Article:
A Thrifty Thanksgiving

Wednesday, November 10, 2010

frugal thanksgiving

It’s November 2010, the elections are fresh in our minds and everywhere we go there are the reminders of the coming holiday season. But, the economy still looms heavy on our minds. Fears about jobs, price increases and shortages have us feeling uncertain about what this season will be like.

BUT – here on our little homestead we’re determined not to let this air of uncertainty affect our love of fall and one of the two biggest holidays of the calendar Thanksgiving. We have however decided to make this a budgeted holiday with plenty of memory making activities like free concerts, walks through the decorated areas of town with a mug full of warm apple cider and holiday programs.

So, how does one have a thrifty Thanksgiving dinner? By using what you have on hand, that’s how.

We’ll start a few days before Thanksgiving by thawing out a 9-1/2 pound roasting chicken from a batch we raised last year. I’ll make a few fresh loaves of bread (saving enough dough to make dinner rolls) with herbs from the garden baked in, as a base for our stuffing. When it’s cooled enough I’ll cube it and let it dry out.

On Wednesday I’ll prepare a brine of coarse salt, spices, herbs, apples and cider. The chicken will soak in the brining bucket, submerged in its flavorful concoction for 24-hours.

On Thanksgiving morning, once the animals are fed and morning chores complete, and the chicken is thoroughly rinsed and set out to come to room temperature, we’ll pack up our gear and head to our favorite hiking area. While most people are frantically trying to get their turkeys in the oven by mid-morning we’ll be trekking the hills breathing in fresh air and reveling in the colors of nature. Home by noon and with a light lunch of soup and grilled cheese sandwiches, on home baked bread, we’ll be fortified enough to put our energies into our evening meal.

Brianne will peel and cube homegrown potatoes for our cheesy herb infused mash, while my sister slices a newly harvested Butternut squash that will be baked with brown sugar, butter and spices. Greens will be washed and prepared for a wonderful fall mixed green, pecan, blue cheese and cranberry salad with Blueberry-Pomegranate dressing, all from ingredients in my pantry.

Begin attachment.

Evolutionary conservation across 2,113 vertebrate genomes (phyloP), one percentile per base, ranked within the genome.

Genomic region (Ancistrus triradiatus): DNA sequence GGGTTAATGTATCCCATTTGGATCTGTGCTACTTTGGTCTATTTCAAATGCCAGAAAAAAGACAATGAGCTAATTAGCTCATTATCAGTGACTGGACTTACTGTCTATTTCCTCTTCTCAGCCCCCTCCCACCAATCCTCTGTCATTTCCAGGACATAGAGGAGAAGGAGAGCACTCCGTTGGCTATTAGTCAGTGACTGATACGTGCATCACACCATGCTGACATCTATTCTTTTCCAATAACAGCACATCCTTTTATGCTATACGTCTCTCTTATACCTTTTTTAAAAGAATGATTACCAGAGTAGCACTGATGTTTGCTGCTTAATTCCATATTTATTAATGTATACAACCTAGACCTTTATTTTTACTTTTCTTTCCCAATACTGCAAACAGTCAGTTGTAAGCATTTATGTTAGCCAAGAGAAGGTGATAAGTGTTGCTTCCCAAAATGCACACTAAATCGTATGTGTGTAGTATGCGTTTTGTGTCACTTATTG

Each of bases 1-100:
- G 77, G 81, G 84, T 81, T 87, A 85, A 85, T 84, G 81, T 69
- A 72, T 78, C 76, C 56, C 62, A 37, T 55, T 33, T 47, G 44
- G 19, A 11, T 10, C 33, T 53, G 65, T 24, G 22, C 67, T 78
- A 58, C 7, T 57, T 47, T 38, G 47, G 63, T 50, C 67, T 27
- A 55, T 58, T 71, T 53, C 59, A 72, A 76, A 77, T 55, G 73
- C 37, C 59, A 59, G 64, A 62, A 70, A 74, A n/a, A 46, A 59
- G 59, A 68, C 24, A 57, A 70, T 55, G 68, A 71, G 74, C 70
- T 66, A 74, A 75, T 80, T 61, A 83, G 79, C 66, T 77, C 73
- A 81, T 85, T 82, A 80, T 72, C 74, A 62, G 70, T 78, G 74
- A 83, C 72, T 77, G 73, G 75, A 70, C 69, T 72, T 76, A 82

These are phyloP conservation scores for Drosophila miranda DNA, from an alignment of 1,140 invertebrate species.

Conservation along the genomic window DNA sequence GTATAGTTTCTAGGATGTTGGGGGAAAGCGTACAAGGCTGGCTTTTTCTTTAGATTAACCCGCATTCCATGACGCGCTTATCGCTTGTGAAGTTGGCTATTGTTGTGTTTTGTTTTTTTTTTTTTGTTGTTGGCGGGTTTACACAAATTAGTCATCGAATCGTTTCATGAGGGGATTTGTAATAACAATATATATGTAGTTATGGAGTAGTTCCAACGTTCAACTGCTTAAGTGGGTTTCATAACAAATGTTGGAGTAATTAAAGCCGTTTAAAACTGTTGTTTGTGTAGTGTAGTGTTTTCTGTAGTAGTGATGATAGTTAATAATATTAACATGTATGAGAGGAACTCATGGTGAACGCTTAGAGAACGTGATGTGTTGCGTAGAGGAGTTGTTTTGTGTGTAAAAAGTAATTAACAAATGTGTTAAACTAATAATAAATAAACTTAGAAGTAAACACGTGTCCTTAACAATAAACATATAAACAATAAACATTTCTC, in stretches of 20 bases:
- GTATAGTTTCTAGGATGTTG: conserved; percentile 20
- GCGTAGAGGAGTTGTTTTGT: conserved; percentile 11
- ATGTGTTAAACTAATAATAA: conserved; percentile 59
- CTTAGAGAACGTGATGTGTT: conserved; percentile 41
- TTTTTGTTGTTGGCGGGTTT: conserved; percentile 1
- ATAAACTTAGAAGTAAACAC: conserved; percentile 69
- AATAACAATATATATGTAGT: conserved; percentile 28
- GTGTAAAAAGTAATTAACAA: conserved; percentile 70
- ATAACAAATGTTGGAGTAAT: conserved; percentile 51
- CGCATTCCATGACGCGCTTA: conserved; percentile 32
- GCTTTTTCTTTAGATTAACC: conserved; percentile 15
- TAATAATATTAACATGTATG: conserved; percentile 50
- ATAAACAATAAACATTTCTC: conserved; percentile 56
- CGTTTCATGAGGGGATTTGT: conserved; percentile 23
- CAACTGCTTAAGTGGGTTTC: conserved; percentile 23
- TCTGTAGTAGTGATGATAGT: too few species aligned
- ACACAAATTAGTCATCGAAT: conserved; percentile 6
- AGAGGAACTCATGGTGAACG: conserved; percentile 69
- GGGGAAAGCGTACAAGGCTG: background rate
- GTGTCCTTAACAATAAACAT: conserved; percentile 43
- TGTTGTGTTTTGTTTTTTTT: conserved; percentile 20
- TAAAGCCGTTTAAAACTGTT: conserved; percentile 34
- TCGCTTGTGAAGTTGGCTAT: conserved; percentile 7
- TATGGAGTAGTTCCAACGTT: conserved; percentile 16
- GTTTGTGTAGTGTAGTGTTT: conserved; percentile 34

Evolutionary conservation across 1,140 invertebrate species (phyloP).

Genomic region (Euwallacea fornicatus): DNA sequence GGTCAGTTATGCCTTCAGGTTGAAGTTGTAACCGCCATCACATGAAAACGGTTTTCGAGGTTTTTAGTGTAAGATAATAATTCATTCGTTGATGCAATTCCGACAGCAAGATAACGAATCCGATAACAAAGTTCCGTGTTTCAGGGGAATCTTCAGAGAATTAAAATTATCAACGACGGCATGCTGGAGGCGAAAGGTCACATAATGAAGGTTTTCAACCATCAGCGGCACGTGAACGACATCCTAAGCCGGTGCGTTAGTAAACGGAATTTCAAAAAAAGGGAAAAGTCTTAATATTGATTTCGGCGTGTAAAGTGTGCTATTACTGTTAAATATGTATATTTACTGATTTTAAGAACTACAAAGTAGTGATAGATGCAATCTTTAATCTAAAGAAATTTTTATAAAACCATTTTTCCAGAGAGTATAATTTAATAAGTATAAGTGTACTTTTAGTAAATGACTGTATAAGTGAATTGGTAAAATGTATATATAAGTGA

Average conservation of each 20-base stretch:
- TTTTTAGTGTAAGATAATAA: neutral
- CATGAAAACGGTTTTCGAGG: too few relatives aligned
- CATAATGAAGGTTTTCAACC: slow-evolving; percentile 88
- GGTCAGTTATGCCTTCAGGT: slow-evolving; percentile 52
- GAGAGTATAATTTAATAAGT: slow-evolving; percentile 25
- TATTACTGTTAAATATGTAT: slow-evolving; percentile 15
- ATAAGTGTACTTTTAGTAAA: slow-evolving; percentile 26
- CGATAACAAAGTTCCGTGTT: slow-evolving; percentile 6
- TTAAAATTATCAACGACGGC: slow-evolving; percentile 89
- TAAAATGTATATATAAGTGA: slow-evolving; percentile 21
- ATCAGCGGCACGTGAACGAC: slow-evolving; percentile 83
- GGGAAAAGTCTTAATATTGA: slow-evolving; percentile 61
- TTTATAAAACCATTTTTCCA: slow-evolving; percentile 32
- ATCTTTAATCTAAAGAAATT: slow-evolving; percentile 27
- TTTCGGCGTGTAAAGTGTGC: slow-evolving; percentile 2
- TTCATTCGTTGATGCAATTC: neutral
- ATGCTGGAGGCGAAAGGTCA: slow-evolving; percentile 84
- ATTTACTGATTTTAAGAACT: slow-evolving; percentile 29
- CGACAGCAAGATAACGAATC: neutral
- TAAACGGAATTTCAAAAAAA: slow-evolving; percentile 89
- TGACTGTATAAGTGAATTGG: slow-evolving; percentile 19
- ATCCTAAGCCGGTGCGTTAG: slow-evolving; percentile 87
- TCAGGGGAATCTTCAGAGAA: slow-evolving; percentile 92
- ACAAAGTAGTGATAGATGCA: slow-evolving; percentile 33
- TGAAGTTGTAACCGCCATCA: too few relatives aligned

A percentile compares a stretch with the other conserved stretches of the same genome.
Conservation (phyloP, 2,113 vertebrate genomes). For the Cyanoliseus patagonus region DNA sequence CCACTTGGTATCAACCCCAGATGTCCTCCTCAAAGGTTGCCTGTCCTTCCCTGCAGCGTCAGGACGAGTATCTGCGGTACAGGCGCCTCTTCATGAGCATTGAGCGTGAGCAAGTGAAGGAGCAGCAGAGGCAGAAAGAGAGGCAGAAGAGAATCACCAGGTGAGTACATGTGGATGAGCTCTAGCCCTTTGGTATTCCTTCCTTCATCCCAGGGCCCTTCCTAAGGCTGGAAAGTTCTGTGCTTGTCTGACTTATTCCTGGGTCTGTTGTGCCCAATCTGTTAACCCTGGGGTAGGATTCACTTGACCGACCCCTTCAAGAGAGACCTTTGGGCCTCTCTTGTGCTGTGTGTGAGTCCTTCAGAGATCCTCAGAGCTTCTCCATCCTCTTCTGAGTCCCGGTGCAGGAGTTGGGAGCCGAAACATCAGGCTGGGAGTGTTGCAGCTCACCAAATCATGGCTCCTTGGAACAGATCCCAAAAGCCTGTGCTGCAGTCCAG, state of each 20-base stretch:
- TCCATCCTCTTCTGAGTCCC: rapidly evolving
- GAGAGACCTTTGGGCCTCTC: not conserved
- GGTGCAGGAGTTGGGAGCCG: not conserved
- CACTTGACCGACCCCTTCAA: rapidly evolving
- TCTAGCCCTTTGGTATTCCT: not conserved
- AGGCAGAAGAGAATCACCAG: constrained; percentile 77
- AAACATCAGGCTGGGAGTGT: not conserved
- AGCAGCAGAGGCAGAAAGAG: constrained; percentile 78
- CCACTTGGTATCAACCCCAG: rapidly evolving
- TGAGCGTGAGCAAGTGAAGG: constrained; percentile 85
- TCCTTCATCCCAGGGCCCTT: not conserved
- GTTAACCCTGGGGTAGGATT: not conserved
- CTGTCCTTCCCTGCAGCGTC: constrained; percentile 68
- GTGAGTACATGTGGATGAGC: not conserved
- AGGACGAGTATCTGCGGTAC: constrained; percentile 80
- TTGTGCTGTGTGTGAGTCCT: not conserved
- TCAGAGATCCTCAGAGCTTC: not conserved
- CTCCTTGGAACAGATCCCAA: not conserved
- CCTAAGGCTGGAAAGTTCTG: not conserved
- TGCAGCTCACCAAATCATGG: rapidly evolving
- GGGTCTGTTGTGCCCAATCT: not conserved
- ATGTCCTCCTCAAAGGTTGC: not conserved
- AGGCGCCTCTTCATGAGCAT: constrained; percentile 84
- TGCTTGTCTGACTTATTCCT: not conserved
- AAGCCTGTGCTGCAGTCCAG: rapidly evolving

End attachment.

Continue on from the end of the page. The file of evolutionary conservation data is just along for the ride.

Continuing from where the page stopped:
The stuffing, squash and dinner rolls will go into the oven and cook along with the bird.

Once the turkey – I mean chicken – is finished roasting I’ll whip up some gravy from the drippings and all will be laid out on a festive table as a grand feast.

The whole meal will be finished off with individual Harvest Pumpkin cakes, made from our own successful pumpkin patch, and topped with a cream cheese frosting and pecan halves.

There you have it, a wonderfully filling homegrown, homemade Thanksgiving feast.

For the rest of the evening we’ll settle into a roaring fire watching some of our favorite movies. I’ll take comfort in the fact that this years celebration was made mainly from ingredients we grew ourselves or already had one hand, with only a few items purchased at the Farmer’s Market for just a few dollars. I can now rest easy that what had caused me concern will turn out to be a wonderful and intimate celebration of the harvest.

That’s the perfect ending to a perfect day.

Creative Commons License photo credit: Alanna Kellogg

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